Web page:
Baltimore: Class action suits where the lawyers walk away with $30 million while each of the people in the class who were harmed get $30 each? That $30 doesn’t correct their harm; it just lines the lawyers wallets — and raises prices for American consumers, who are later paying for the grossly disproportionate rewards every time they purchase a product or service.
And that’s even assuming there was some actual harm, rather than the company settling simply to avoid the costs and risks of litigation, where some otherwise uneducated or vagrant mathematically-challenged jurors trying to wrap up early to get home add some zeros to the end of the dollar figure of the award.July 23, 2023 10:20 am at 10:20 am #2210314
@CTL, I have dealt with torts for 20 + years and have yet to see an Attorney sanctioned for bringing a frivolous suit in NY or NJ.July 23, 2023 10:21 am at 10:21 am #2210312
@Baltimore Maven, for every one legitimate class action there are 99 frivolous suits, for example we are currently defending a suit that our firm discriminates against Central Americans in spite of the fact the 90% of our work force is Central Americans, the average payout of lawyers in a class action is 1.96 Million, and the class members getting between $20 to $50,000, its a system crying for change.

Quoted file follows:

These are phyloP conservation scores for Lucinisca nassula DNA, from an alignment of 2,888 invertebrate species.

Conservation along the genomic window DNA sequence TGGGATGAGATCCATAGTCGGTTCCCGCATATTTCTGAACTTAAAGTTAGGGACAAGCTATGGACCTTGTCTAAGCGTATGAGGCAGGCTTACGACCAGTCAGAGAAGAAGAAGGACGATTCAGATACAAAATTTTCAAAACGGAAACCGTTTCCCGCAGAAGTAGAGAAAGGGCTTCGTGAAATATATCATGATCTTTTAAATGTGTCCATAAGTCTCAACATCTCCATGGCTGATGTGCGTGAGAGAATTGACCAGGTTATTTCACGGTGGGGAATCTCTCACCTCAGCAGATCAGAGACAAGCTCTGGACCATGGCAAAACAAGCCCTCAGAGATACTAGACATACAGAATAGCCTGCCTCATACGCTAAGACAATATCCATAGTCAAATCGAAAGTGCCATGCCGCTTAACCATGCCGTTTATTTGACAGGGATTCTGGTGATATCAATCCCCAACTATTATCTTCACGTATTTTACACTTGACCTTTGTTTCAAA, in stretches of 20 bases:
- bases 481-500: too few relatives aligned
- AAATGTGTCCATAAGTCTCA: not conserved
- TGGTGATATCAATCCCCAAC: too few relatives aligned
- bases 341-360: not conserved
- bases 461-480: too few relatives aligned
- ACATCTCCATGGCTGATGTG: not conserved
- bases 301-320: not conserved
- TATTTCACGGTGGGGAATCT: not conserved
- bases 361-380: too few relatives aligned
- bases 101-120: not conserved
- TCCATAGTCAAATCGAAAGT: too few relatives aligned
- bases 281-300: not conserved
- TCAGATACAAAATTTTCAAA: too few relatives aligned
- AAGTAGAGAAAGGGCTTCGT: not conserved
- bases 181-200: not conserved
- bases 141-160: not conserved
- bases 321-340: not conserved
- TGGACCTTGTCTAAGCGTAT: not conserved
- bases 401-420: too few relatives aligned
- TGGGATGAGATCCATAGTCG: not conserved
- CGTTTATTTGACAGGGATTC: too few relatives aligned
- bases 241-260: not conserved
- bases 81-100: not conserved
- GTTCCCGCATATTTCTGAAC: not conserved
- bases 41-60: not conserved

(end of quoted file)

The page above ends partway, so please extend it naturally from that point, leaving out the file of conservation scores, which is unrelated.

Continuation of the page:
BTW what do you do for a living?July 23, 2023 10:21 am at 10:21 am #2210308ubiquitinParticipant
“Part of tort reform is doing away with many clasa actions… ”
That isnt one of the reforms that ujm mentioned . what do you mean it is “part of tort reform” IT isnt part of his suggested reformsJuly 23, 2023 1:58 pm at 1:58 pm #2210352
What we have is all Americans paying for the malpractice of some doctors, instead of those doctors being punished. Since no one can be sure that they’ll win a court case, even if they’re right, so they buy malpractice insurance — a bazzare concept — and make their customers pay for their new cost of business. Who wins? Who loses?